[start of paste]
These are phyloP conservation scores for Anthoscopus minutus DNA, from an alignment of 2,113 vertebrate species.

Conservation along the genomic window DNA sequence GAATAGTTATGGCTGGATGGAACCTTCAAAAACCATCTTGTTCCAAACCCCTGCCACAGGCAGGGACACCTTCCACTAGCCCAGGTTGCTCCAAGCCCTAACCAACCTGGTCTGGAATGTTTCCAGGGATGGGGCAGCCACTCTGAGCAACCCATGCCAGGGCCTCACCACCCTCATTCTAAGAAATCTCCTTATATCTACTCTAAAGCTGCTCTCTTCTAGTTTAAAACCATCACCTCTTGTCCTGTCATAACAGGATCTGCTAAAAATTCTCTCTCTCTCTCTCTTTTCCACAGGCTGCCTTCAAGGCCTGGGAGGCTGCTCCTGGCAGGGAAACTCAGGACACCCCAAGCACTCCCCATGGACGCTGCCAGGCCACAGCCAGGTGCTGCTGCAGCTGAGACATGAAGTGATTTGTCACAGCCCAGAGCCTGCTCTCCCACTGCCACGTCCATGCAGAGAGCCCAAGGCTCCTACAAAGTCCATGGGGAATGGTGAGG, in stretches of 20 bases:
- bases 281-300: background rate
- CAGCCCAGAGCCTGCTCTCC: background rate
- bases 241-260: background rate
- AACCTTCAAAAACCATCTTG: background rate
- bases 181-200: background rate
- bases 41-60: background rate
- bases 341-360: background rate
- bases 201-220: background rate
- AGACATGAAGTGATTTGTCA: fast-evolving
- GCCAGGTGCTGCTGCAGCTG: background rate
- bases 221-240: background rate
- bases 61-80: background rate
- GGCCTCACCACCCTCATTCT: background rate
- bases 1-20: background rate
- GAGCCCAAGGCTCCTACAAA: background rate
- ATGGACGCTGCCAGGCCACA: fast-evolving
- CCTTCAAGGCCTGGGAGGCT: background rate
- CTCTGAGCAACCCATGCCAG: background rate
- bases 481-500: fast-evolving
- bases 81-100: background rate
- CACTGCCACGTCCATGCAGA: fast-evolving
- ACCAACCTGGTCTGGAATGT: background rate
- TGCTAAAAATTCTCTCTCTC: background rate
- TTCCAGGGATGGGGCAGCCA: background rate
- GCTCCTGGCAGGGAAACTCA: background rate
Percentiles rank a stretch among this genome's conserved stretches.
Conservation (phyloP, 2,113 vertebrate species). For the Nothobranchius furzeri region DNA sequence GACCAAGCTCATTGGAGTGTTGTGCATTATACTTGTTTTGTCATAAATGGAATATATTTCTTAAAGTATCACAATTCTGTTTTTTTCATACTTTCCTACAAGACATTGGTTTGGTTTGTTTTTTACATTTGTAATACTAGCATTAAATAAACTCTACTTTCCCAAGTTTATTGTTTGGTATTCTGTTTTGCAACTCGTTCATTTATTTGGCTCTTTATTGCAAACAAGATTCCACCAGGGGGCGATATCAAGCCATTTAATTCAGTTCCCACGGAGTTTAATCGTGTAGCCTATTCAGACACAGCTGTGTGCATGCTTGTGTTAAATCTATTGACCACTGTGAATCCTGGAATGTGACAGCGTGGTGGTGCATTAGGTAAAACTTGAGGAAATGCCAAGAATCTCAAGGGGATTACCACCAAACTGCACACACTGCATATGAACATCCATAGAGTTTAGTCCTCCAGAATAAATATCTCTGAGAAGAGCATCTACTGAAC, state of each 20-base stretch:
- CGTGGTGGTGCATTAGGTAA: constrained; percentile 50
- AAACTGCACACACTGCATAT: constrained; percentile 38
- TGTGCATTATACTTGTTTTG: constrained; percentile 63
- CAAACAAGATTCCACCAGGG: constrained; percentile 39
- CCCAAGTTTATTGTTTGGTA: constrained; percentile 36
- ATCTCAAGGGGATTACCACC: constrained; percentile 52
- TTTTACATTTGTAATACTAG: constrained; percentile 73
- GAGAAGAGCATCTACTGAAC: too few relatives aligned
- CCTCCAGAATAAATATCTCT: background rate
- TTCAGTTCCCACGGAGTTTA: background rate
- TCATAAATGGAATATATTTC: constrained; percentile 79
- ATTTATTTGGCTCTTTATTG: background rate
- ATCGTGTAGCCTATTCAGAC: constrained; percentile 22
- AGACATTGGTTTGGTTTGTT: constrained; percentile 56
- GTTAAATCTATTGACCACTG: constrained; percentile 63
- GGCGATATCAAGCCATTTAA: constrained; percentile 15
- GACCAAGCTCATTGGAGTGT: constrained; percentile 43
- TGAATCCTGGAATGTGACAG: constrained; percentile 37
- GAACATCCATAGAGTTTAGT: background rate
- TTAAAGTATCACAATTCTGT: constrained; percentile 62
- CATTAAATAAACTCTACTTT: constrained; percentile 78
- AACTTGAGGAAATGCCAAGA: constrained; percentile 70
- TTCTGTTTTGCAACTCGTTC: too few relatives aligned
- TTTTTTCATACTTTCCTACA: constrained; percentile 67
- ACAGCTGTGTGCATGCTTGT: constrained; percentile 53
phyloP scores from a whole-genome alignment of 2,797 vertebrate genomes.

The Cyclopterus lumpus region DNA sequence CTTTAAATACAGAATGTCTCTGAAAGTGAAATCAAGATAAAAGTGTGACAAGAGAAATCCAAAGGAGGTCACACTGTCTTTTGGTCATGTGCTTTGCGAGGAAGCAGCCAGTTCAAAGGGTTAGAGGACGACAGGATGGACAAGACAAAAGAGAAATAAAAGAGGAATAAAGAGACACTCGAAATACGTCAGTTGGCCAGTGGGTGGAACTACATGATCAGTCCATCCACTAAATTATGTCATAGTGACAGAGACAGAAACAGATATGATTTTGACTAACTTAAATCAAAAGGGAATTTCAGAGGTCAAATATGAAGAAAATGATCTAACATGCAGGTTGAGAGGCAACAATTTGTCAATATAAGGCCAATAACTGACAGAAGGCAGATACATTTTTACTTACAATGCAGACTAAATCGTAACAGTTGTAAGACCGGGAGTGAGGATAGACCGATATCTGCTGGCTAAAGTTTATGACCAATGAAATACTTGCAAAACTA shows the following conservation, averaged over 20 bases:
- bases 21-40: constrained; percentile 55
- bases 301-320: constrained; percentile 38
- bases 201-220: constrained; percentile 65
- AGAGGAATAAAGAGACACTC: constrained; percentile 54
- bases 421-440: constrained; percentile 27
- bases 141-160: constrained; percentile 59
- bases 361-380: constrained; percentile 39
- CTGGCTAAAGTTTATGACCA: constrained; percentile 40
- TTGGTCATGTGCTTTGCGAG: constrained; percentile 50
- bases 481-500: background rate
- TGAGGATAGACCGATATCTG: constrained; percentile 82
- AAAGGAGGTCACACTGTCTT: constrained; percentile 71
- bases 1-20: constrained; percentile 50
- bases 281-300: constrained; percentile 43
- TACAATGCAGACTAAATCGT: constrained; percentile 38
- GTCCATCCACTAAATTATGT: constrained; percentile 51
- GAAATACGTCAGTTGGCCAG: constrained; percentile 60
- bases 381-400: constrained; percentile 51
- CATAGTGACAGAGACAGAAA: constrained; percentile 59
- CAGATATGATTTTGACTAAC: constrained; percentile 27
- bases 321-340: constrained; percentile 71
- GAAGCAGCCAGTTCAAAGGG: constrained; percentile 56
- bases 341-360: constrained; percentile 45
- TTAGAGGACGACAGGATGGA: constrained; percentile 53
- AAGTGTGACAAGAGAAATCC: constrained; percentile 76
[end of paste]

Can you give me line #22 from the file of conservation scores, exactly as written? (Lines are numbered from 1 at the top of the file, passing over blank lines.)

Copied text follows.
- bases 81-100: background rate